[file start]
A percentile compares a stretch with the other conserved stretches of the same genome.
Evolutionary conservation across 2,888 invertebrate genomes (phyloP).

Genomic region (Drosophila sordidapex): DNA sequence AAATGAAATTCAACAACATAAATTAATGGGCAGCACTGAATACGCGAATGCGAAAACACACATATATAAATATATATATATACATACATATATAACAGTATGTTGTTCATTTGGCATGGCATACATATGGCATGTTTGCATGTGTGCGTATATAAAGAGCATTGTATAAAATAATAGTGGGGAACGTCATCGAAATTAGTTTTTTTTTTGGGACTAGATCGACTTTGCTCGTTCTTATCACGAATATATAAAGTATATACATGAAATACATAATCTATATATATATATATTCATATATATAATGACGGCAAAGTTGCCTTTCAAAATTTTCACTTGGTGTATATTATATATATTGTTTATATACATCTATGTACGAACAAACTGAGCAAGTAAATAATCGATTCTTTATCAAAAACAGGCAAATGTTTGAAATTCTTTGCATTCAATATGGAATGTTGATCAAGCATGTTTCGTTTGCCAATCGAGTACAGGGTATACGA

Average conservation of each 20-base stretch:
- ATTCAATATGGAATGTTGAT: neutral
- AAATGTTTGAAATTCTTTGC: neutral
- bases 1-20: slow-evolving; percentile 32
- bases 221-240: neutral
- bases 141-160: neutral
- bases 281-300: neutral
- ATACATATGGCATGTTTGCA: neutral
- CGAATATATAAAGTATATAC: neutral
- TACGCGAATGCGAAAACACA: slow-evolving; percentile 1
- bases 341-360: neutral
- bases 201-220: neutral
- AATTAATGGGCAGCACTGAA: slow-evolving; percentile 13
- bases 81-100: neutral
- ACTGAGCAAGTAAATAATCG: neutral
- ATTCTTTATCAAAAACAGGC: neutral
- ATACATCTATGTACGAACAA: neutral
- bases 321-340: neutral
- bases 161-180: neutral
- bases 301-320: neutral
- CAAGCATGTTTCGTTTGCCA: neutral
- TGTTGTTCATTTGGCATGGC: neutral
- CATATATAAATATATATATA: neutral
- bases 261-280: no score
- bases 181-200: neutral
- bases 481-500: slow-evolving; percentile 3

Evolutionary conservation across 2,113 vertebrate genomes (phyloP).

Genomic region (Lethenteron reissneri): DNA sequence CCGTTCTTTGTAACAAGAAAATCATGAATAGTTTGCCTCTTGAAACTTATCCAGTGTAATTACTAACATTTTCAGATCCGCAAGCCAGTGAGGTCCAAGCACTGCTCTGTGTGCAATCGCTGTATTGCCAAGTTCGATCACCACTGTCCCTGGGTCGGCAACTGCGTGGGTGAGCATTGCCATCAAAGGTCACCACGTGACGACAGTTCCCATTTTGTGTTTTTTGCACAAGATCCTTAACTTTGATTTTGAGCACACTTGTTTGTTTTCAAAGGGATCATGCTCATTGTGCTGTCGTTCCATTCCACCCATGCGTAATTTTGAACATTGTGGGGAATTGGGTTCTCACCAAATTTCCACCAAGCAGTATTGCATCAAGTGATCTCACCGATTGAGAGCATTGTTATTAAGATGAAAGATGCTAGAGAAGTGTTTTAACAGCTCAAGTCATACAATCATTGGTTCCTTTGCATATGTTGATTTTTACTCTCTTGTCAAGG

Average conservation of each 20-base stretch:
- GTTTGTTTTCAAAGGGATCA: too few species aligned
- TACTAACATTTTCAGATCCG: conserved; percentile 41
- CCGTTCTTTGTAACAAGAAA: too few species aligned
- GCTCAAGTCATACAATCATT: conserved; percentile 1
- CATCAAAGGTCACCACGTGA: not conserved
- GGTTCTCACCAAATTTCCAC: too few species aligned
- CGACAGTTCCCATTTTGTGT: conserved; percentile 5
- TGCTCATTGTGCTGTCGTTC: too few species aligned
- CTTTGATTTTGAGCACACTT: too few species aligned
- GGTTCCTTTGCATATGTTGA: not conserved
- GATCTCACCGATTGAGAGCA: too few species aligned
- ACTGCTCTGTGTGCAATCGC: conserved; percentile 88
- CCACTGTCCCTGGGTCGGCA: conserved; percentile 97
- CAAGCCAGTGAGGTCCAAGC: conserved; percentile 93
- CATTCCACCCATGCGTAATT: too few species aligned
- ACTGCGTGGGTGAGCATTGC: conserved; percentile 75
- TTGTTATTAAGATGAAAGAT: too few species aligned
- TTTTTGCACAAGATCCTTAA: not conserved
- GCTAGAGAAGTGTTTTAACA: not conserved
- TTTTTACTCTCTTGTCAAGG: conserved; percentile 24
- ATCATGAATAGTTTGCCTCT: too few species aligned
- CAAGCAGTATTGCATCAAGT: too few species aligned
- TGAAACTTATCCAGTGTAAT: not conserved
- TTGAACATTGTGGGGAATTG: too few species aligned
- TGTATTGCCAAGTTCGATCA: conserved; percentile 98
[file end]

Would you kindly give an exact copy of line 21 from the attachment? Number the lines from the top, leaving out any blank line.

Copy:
- bases 321-340: neutral